Winter update on Shade Map

This winter, coding Shade Map took lowest priority behind skiing, climbing and reading on the couch. I ran into some large technical challenges which I was unable to tackle in a single coding session (more on this at the end) and did a poor job of breaking them down into manageable chunks. This led to a few marathon coding sessions where I could not quite get across the line and ended up throwing most of the code away and starting from scratch. I should have documented/salvaged things that worked. But first, the good news…

Traffic #

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I had over 400 visitors in the past 3 months. The two noticeable spikes were a mention on Hacker News under a “What are you currently working on” thread. Most other traffic is coming via my react-leaflet-canvas-overlay NPM package where Shade Map is listed as an example in the README. In Google search results for “shademap” already list the website on the first page, but the website does not come up in the search results for “shade map” (two words) at all. I’m a bit stumped by this.

Two major bug fixes last month increased the average time people spend on the site. The first existed from the earliest days and broke the website for all visitors whose clocks were not in MM/DD/YYYY format, effectively all visitors from outside the USA. If it wasn’t for somebody’s comment on Hacker News, I would have never even known the bug existed. The other bug broke the website on GPU’s that had less the 32-bit floats. My MacBook/iPad Pro/iPhone SE use 32-bit floats, but luckily you can still force iPads/iPhones to use 16-bit floats and I used my iPad Pro to debug and fix this issue. Once again, I only knew it was a bug because a user messaged me. It might be time for a feedback widget.

Open Source #

I used gpu.js library for the first release of Shade Map. It compiles Javascript into WebGL shaders. It allowed me to write calculations in familiar, but slow Javascript and then have it compile to OpenGL and take advantage of the massive parallel computations possible on a GPU. It got me off the ground fast, but overtime I have learned enough to start writing and optimising native OpenGL code. It’s an awesome library for experimenting with WebGL/WebGPU.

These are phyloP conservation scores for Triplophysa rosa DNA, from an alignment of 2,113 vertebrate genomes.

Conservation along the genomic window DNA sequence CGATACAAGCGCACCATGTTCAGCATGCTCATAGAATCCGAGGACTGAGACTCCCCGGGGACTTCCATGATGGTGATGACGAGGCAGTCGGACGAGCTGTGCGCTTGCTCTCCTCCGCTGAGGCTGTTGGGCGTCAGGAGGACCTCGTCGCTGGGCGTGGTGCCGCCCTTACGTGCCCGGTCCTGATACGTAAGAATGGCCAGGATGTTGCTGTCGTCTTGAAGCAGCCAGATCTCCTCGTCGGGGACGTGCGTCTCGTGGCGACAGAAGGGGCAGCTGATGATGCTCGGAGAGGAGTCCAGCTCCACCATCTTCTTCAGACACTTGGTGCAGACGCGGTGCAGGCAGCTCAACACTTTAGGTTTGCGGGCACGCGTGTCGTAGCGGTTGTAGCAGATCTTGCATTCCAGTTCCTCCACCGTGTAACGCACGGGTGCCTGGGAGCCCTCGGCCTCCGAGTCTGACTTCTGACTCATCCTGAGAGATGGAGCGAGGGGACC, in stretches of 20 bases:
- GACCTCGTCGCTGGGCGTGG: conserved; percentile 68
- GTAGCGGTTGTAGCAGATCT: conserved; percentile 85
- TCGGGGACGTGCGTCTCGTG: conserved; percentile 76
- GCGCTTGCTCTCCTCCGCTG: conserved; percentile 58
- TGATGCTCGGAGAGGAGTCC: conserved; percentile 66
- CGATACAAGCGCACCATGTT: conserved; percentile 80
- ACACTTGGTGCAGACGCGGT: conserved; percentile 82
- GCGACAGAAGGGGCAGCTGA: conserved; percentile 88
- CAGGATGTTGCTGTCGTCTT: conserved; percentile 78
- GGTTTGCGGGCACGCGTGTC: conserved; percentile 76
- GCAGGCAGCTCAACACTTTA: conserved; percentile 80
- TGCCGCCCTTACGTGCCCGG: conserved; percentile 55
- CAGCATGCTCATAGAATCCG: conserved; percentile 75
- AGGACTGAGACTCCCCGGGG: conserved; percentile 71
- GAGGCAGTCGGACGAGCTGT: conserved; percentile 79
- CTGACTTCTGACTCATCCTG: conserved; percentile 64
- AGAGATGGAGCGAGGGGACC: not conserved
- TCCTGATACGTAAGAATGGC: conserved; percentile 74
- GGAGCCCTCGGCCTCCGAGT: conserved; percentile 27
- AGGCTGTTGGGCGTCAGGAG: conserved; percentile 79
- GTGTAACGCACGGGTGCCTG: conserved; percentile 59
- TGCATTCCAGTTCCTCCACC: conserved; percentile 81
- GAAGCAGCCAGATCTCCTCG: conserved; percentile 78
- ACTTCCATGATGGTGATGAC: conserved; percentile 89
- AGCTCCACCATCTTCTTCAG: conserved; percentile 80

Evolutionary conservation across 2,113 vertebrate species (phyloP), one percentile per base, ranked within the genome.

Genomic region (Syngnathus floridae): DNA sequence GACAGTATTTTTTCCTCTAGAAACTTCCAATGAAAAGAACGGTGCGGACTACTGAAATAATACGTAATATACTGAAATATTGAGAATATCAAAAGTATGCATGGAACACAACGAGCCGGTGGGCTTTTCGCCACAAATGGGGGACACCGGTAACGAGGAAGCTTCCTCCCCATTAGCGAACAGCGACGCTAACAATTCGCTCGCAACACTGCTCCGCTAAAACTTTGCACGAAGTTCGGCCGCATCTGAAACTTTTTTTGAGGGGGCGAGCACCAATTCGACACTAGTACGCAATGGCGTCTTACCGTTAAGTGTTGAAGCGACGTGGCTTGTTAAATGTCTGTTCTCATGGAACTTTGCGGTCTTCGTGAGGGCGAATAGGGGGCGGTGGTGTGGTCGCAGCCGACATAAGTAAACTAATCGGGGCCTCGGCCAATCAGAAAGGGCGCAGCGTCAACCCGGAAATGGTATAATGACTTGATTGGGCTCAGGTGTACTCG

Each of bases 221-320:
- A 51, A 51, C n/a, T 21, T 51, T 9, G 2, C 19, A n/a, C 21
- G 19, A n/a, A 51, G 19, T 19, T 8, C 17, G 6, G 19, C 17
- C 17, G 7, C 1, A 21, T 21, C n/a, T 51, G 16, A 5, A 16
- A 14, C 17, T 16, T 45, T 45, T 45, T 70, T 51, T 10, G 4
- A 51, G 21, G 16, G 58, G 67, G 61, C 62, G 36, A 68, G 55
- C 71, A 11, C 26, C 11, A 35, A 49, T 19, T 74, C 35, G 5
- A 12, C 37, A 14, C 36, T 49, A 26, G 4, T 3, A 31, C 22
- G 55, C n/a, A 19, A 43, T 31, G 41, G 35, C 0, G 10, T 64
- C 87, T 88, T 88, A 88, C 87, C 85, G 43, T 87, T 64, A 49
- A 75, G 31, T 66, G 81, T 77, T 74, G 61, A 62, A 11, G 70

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One bad Shade Map bug was caused by how gpu.js translates Math.atan2 to OpenGL. Mistakenly, the library translates atan2 (two argument arctangent) to arctan (single argument arctangent). Both atan2 and atan produce the same results for a range of inputs (including the ones used in gpu.js test cases) but in some cases they produce different results. I opened a pull request to fix this issue and am really proud to contribute to this project that made Shade Map possible.

Focus for April #

Fix artifacts on 16-bit GPUs #

You can specify the precision (lowp, mediump, highp) to use when running WebGL code. I have read that lower precision calculations will run faster and are more-widely supported. If I want Shade Map to run fast and on as many machines as possible I need it to work well at mediump precision. It currently runs at highp.

According to the spec, mediump precision is 10 bits, I believe the smallest number it can hold is 0.00006103515625 . A problem occurs when the angle of the sun changes by .00001 radians or the earth curves .00001 meters between two points and using these numbers in a calculation with bigger numbers effectively makes them 0. You can see artifacts appear at mediump that don’t exist at highp. They manifest as blocky, repeating or phantom shadows. Here’s an example:

Screenshot 2021-03-29 at 12.53.30.png

Optimize finding max elevation #

Currently, one of the slowest operations is figuring out the highest elevation on the screen. Anytime you drag or zoom the map, there is a brief lag as the highest elevation is recalculated. There is an elevation associated with each pixel on the map and finding the largest value involves iterating through each pixel and seeing if its elevation is largest encountered so far. On my display that’s close to 2 million (pixels) iterations! A smarter way is to use the GPU and check pixels in parallel, instead of one at a time. I can group 4 pixels at a time and choose the largest elevation among them, take those results and group them by fours to find their highest elevation and repeat the grouping until only the largest elevation is left. On my screen this would only take 20 iterations of grouping. A significant performance improvement at the cost of much more complicated code which I have tried to write and re-write many times but am yet to master renderbuffers and textures.


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